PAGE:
“Murderer of two University of Akron students appeals his execution date of Oct. 14, 2008 because he is too overweight for the process to be done properly. On Sept. 1, 1986 the bodies of two University of Akron students were found in a field behind Rolling Acres Mall.””
Murderer of two University of Akron students appeals his execution date of Oct. 14, 2008 because he is too overweight for the process to be done properly.
On Sept. 1, 1986 the bodies of two University of Akron students were found in a field behind Rolling Acres Mall.
The bodies were of Wendy Offredo and Dawn McCrery, age 21 and 20. Reportedly Richard Cooey and an accomplice dropped a concrete block on their car, disabling it.
The two men then posed as people trying to help the girls and kidnapped them. They then robbed, beat, raped, mutilated and choked the two girls to death.
Cooey is now in the process of appealing his death penalty because, due to his size and weight, the procedure can not be done properly.
Cooey is about 5 foot 7 inches and weights 267 pounds, and for a person of that stature, finding a vein for lethal injection can be extremely difficult.
The people doing these injections are not doctors; they can’t be due to the hippocratic oath, explains Dana Cole a former representative of Cooey and a current University of Akron law professor. She continued, saying that according to the State of Ohio constitution all forms of execution must be painless. Cole went on to say how in cases, like Cooey’s, when a vein cannot be found properly the process can become cruel and unusual.
Cole brought up the instance of Joseph L. Clark who was set to die on May 2, 2006 at the Lucasville State prison, when the lethal injection procedure went horribly wrong. Executioners had to repeatedly stop and restart the execution because a vein could not be reached. They tried both arms, both hands, both feet and jugular before finally establishing a vein just above his wrist.
Clark was in and out of consciousness and even rose up to tell the executioner this isn’t working. Some states have been known to use a cutdown method, where the executioners will cut into the inmates arm to reach a vein.
Members of the parole board sent unfavorable recomendations to Gov. Strickland, which means none of the parole board members recommended clemency for Richard Cooey, saying in their report, A sufficient, justifiable basis for mercy cannot be found.
Summit County Prosecutor Sherri Bevan Walsh stated that she was pleased that the state chose to move forward with the Oct. 14 execution.
Twenty-two years have passed and no one has forgotten about the brutal and senseless murders of Wendy Offredo and Dawn McCreery, Walsh said. No one has forgotten the name Richard Cooey. A man remembered not only as a violent murderer but also for his flippant attitude, lack of emotion during the trial, and lack of remorse and sympathy for the family members of these girls.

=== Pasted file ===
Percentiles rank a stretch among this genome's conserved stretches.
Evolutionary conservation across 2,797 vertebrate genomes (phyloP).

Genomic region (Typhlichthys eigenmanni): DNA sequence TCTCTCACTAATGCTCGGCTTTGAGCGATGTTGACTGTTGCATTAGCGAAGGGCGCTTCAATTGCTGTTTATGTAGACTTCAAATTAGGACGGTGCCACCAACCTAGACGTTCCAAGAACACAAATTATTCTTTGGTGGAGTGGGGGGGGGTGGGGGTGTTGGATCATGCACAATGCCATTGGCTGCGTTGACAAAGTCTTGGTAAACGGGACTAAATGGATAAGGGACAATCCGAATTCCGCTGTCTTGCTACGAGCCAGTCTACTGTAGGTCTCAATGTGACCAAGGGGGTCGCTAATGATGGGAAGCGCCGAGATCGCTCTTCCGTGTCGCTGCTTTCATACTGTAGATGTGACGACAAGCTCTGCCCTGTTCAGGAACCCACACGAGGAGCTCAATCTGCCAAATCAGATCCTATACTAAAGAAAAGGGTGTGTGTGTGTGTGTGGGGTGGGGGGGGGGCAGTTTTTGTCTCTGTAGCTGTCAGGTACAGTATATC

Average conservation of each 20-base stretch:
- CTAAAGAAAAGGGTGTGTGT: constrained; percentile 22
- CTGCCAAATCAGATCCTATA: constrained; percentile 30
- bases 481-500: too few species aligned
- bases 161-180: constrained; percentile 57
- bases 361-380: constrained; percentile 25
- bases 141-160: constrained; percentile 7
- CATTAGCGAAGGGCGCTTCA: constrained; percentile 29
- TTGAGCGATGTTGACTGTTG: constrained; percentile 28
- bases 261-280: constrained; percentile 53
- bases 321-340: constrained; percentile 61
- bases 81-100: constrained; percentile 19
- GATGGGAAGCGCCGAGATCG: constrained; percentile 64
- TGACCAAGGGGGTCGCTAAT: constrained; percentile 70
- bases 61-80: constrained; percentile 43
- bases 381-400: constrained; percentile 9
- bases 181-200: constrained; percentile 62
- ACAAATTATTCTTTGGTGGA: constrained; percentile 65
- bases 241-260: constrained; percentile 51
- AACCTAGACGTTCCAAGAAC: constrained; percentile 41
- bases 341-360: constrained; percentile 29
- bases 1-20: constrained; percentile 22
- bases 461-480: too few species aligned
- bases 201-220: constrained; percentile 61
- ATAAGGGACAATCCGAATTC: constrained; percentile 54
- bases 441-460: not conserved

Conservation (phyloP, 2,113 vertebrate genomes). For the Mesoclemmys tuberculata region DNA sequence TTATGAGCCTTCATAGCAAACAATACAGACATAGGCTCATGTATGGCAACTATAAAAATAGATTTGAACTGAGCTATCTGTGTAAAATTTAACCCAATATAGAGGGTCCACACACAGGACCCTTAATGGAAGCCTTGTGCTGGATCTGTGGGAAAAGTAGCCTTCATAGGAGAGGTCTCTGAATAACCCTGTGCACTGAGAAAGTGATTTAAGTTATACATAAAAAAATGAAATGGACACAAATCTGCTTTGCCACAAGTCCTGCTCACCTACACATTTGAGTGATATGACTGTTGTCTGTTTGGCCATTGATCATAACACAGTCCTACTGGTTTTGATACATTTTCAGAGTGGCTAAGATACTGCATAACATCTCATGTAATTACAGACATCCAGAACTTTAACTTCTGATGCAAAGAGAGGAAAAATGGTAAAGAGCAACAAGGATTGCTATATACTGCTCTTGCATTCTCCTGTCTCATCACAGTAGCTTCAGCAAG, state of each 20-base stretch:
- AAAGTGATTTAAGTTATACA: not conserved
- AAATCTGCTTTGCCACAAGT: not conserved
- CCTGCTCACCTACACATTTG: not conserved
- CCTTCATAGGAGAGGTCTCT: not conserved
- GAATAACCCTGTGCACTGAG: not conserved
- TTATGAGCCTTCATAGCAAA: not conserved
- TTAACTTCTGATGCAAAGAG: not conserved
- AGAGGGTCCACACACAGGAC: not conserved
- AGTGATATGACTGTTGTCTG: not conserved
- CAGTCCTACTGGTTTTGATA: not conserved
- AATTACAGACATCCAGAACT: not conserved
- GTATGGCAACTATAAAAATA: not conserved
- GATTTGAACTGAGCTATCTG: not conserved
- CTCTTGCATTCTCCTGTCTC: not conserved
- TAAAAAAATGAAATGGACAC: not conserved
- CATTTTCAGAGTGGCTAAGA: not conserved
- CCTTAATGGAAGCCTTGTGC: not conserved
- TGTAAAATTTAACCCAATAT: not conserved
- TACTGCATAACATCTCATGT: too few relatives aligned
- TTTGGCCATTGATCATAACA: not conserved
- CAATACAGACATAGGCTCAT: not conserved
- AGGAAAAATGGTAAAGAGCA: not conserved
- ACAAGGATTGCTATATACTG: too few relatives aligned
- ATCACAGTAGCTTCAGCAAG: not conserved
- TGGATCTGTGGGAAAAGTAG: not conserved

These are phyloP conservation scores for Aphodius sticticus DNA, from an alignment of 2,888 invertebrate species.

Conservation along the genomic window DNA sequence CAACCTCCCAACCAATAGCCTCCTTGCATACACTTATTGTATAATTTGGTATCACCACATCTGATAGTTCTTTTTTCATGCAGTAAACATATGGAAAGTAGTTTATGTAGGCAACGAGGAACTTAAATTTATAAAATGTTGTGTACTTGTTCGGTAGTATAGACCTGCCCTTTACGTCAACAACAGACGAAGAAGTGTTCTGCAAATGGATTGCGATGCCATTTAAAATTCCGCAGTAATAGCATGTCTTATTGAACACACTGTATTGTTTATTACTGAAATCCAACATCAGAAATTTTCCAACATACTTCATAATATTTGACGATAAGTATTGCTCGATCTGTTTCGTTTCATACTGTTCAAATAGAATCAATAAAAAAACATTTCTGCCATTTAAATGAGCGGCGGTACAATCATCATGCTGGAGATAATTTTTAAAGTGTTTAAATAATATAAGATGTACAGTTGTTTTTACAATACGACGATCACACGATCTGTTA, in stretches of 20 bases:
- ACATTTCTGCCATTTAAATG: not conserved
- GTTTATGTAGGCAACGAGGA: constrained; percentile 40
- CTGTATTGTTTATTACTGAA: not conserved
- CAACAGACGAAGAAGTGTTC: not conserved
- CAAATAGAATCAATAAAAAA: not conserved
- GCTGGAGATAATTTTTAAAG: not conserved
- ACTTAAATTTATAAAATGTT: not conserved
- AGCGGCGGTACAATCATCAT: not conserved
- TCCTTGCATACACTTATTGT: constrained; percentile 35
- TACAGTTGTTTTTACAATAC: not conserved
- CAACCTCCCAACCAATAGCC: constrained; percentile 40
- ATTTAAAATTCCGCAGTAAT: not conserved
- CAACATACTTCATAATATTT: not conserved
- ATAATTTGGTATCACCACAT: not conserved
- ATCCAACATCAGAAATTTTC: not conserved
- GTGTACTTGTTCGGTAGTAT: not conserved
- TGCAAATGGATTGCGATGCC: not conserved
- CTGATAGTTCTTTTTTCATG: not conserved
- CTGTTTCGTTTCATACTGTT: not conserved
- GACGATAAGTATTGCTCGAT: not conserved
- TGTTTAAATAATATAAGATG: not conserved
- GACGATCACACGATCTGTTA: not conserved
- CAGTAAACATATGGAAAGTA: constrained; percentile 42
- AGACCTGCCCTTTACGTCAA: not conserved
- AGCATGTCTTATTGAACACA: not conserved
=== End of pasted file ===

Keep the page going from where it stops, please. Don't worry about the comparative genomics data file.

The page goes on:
Walsh proceeded to say that for the past 22 years Cooey had shown no signs of remorse and that the board had even began to question the reliability of Cooey’s story as they had done back in 2003.
It is time to bring closure to the family members of Wendy Offredo and Dawn McCreery, who were age 21 and 20 respectively when they were brutally murdered. Richard Cooey has been appealing his death sentence for more years than Wendy and Dawn’s entire life.
Cole explained how Cooey’s weight gain is not entirely his fault. Cooey is confined to his cell for 23 hours a day, which does not leave much time for adequate exercise.
When asked what Cooey and his lawyers wish to gain from these appeals, Cole said that we hope to have an extended stay of execution until this issue can be better resolved.
I have been down to the death house five years ago with Mr. Cooey, and people don’t really know what it’s like watching the time left in your life passing by.
It is much more cruel than people would like to believe. The public is safeguarded from what goes on in there. They don’t have to see how barbaric it really is.
Whether one agrees with the attempt to appeal the death penalty in this situation or not, the lawyers must do their job to make sure the law is upheld.
In this case that may mean an extended stay of execution until other means of a painless execution can be found.